The next stop, via some rather bumpy waters, was a visit to Hill Inlet on Whitsunday Island where arguably the most famous photo stop on the East Coast lies – Whitehaven Beach.
Whitehaven is a salt water estuary which boats turquoise blue waters weaving through snow white sands, and is the purest sand in the world at 95% silicon. The sand itself is protected – the only company to have access to it was NASA during the creation of the lens for the Hubble Space Telescope!
After docking in the bay and dingying it to shore we took the stroll to the lookout point. Again the weather let us down slightly and the breath taking view I was expecting didn’t quite live up to the hype. Even so we walked down onto the sand itself and waded around. The shallow waters provide a haven to stingrays who populate it in vast numbers and are great to chase!

Thankfully the sail back to the Island was smooth, the wind dropped right off and underneath a blazing evening sun we all partied and got rather loose before docking as the sun sank into the sea – leaving just enough light to jump off the jetty and swim to shore!
Again tea just about hit the spot, although Kerri as a vegetarian had to settle for yet another veggie burger.
With no organised activity for the night most groups split off to drink in their dorms so the nightlife wasn’t what I had hoped for after a day of getting merry.

Our final day once again started with an early one, but luckily the sun had decided to join us and the weather had sorted itself right out – so an hour of sunbathing was on the cards for our trip to Blue Pearl Bay.
After the previous days snorkelling I wasn’t as stoked to get in the water, but this was soon changed as I dipped my head in for the first glance – the water was full of a vast array of fish or all sizes and colours and the coral was pristine and stretching all around the bay. An hour later and after mingling with giant Maouri Wrasse and shoals of Parrot Fish we hit the boat for lunch.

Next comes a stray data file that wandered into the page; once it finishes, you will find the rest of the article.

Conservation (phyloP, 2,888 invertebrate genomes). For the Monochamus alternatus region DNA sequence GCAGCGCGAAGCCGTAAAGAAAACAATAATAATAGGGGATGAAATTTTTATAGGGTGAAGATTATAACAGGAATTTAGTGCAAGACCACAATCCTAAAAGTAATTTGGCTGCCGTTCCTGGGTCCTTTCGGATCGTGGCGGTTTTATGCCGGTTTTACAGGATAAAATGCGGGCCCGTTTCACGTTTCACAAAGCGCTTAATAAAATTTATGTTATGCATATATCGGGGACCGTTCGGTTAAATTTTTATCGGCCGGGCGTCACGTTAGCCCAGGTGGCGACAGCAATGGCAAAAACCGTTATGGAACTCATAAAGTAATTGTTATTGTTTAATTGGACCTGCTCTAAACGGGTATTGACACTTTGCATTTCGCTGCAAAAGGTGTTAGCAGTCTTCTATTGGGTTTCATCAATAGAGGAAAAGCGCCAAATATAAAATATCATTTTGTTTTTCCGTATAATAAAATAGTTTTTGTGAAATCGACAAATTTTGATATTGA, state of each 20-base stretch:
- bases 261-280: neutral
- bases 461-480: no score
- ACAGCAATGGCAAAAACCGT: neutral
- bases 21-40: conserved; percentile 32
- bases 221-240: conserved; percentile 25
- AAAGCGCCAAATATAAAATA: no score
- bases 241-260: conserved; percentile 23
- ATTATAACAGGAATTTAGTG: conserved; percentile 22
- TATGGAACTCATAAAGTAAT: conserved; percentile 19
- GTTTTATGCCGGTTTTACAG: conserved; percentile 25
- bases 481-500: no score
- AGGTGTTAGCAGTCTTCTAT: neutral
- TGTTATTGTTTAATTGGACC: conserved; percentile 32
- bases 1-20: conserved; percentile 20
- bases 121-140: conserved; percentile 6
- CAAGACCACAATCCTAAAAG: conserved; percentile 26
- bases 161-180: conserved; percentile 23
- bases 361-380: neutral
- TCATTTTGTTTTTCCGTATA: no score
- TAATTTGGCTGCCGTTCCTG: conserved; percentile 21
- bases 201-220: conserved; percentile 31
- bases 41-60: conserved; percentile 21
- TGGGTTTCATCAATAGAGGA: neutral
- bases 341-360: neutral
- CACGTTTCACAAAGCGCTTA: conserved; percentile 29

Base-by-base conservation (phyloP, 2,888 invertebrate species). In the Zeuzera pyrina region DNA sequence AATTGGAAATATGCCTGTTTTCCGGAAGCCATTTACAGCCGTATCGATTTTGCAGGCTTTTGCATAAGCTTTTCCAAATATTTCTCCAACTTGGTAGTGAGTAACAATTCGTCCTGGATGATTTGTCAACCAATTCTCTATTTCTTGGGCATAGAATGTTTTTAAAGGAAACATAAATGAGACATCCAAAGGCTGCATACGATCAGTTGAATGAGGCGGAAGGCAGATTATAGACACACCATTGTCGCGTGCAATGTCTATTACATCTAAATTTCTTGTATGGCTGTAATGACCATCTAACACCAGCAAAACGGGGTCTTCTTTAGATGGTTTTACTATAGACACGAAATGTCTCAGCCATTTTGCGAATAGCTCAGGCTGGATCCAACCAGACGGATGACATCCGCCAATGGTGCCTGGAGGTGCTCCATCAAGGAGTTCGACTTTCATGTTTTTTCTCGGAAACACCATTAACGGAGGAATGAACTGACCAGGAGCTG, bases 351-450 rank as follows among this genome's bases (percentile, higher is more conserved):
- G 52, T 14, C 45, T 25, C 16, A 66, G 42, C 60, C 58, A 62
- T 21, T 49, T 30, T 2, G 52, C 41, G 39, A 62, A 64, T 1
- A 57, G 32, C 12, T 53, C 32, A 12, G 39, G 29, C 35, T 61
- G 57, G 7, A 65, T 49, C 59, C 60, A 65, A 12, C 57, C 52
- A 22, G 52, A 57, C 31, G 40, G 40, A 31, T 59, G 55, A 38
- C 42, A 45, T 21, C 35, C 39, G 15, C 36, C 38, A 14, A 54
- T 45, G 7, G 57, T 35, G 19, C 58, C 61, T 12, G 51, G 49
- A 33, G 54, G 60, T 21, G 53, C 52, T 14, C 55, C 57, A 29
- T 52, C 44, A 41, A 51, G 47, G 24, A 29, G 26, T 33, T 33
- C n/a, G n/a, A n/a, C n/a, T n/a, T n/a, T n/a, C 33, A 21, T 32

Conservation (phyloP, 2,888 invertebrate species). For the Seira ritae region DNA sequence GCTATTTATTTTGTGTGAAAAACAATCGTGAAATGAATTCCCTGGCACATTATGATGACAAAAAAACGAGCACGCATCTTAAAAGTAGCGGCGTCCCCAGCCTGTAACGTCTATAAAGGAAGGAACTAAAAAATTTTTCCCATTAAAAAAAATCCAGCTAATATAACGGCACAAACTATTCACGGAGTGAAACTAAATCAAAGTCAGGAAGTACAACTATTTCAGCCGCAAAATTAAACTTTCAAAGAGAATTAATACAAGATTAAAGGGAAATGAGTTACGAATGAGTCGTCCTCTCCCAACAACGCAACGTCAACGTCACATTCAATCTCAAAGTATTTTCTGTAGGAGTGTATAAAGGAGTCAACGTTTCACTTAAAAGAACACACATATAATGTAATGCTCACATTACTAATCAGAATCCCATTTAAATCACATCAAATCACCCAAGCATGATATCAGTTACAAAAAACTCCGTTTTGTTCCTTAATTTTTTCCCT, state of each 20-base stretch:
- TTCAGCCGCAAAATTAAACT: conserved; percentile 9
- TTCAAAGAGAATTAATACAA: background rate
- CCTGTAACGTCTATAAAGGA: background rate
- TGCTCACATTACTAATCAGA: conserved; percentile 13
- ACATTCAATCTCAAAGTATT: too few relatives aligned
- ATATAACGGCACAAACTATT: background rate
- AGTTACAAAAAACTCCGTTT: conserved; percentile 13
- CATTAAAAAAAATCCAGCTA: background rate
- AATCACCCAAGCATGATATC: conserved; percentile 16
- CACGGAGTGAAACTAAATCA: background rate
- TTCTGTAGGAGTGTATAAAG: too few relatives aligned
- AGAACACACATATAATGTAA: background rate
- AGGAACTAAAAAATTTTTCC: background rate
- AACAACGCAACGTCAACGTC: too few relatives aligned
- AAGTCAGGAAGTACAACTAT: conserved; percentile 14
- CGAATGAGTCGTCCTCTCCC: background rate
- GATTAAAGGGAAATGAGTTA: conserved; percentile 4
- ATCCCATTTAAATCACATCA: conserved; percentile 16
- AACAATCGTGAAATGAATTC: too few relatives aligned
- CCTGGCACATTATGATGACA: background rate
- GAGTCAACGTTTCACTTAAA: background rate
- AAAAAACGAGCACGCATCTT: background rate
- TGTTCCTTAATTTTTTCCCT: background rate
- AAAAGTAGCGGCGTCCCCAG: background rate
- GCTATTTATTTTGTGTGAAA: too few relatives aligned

I was slightly disappointed to see the same cold buffet food plated up and that once again the vegetarian option was simply minus the chicken. Even so the sun was out and food wasn’t the main thing on our minds – there was some serious sunbathing to be done on the way back to the mainland!
And that’s how the trip ended, sailing through a patchwork of islands on some of the most picturesque seas imaginable.

All in all I have rather mixed opinions of the Koala Adventure Island experience.
I know for a fact that had the weather been calm and sunny I would’ve much rathered the liveaboard for atmosphere and fun, although that does cone with a rather large jump in pricing. Despite the facilities Koalas boasts (pool, golf course, spa, bar etc) the first 2 hours on the island are the only slot you could really enjoy them, unless of course you extend your stay without the sailing.
Secondly even though I was first impressed with the luxury island concept it’s not really what I wanted. I wanted to party and meet heaps of new faces whilst staying in some of the most perfect locations on the planet, something that was slightly lost in a plastic signposted resort, it was more flash packing than actual backpacking.
The food side of things was ok, but the lunches could’ve easily been improved – especially the veggie option.
The main worrying aspect though was the lack of first aid kits to hand. One of the members of our group, Joe, managed to impale his foot on a safety catch when he slipped on the boat. There was only a basic kit on board and when he went to redress it on the island he was told that there wasn’t one available – a serious oversight or lack of communication? Either way it didn’t fill us with too much confindence.
I can’t really complain much due to the fact I got my trip for free, but had I paid full price ($410 including reef tax) I’d certainly feel slightly unhappy with spending my hard earned cash here.

All in all the Whitsundays were a blast and a beautiful place to explore – but I’d suggest spending slightly more money and doing a liveaboard rather than booking with Koalas.

Have you done a live aboard on the Whitsundays? Fancy guest posting a review?
Email me on curiouscheese@Mac.com